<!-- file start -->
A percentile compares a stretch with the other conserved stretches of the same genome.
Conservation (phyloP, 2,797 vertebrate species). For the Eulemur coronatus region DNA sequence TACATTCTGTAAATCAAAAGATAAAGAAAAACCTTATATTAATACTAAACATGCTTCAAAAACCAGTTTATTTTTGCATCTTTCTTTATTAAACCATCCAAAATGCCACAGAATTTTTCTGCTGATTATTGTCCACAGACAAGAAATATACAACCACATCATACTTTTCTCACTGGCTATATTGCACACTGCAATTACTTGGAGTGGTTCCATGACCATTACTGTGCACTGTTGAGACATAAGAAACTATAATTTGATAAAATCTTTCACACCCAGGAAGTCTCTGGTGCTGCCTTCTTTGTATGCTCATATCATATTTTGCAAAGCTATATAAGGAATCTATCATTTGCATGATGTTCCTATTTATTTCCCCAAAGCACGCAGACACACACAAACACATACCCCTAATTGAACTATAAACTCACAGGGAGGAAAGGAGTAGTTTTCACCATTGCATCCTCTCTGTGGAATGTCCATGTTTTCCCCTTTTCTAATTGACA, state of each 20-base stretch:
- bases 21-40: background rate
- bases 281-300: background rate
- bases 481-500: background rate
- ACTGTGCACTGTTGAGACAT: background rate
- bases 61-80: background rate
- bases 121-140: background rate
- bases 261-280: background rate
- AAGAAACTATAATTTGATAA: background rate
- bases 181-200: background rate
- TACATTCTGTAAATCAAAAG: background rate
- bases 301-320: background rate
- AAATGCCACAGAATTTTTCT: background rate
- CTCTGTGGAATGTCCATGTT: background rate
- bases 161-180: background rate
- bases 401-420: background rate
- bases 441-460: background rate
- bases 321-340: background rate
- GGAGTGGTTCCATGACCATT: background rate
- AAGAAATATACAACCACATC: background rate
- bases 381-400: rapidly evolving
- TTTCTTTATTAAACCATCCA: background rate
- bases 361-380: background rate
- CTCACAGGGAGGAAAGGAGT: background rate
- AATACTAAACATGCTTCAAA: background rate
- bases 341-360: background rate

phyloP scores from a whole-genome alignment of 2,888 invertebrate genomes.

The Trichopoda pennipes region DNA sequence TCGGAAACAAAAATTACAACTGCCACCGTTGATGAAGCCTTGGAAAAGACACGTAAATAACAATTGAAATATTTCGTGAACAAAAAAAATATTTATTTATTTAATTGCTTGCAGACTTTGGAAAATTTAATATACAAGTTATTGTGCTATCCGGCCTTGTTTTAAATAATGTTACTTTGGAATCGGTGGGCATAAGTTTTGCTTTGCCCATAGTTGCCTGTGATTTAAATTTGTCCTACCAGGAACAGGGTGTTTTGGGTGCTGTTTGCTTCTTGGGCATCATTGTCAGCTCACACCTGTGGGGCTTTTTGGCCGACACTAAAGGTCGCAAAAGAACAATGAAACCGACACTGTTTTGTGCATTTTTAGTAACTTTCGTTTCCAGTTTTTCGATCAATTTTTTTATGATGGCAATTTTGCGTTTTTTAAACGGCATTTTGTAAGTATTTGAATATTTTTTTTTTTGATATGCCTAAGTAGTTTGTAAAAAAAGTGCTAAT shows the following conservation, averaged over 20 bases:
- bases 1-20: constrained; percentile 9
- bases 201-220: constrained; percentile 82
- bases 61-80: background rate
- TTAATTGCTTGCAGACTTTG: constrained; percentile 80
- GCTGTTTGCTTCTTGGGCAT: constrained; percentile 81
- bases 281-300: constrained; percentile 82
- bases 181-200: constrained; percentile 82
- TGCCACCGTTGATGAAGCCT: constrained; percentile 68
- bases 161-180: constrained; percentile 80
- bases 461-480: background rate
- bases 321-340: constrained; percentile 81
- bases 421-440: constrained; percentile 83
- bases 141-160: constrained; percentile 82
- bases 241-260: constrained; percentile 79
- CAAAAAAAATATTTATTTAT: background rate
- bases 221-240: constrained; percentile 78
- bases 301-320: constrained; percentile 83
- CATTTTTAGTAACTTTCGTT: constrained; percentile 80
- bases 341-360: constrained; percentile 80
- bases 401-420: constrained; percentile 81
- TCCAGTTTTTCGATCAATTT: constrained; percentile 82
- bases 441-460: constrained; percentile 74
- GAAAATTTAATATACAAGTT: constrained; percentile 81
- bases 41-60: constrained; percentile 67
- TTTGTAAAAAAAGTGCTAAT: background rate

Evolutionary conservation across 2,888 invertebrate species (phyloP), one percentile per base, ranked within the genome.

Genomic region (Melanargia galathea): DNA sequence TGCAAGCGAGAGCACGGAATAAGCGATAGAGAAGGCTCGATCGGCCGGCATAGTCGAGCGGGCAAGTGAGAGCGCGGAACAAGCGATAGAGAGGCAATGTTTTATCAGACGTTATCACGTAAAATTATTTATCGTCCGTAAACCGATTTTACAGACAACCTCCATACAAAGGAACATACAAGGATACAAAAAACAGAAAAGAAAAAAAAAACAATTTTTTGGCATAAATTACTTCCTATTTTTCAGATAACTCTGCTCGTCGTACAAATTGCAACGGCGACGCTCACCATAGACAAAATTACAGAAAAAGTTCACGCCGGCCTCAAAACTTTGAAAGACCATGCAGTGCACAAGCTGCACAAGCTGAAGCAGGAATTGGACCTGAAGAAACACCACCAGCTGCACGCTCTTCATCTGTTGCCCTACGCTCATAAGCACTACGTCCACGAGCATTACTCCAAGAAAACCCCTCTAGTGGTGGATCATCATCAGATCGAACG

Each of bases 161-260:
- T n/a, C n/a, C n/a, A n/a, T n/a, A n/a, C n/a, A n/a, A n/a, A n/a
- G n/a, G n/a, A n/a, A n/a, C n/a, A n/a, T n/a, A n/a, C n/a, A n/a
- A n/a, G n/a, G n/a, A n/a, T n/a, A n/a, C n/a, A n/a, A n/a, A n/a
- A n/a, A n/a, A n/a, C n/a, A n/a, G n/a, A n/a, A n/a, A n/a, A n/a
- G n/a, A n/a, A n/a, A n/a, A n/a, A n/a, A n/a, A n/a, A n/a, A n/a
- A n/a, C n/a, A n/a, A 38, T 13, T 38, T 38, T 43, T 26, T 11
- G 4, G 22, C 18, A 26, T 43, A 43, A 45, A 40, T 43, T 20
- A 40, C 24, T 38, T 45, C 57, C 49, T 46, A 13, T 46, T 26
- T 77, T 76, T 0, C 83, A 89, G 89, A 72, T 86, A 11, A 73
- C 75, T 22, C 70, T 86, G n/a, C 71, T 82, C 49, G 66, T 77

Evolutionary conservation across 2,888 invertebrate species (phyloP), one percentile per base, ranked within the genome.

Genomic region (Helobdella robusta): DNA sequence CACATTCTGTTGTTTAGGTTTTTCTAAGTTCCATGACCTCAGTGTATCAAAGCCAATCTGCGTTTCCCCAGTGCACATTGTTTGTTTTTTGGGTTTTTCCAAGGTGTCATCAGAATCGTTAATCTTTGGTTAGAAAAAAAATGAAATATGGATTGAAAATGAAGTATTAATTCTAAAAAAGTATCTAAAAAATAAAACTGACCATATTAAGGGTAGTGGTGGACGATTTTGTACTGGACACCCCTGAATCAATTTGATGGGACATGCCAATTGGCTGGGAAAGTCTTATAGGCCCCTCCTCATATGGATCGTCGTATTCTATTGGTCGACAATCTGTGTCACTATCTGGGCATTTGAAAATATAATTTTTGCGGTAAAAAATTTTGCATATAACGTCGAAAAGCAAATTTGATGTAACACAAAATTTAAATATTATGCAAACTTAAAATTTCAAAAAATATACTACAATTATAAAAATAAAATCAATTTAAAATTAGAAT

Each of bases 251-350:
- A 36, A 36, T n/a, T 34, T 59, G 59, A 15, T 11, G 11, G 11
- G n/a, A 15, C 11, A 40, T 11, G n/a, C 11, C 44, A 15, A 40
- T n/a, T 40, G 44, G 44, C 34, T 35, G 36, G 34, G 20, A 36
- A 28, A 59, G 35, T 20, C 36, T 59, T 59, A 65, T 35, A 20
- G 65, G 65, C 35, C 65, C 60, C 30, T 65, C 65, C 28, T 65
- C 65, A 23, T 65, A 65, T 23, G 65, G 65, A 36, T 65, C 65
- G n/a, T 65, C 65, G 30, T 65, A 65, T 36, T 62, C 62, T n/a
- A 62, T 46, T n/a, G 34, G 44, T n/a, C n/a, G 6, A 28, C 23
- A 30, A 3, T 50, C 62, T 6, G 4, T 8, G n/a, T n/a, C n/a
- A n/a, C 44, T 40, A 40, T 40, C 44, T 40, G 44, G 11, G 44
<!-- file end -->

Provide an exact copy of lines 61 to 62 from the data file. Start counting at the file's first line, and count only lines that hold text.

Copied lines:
- A n/a, A n/a, A n/a, C n/a, A n/a, G n/a, A n/a, A n/a, A n/a, A n/a
- G n/a, A n/a, A n/a, A n/a, A n/a, A n/a, A n/a, A n/a, A n/a, A n/a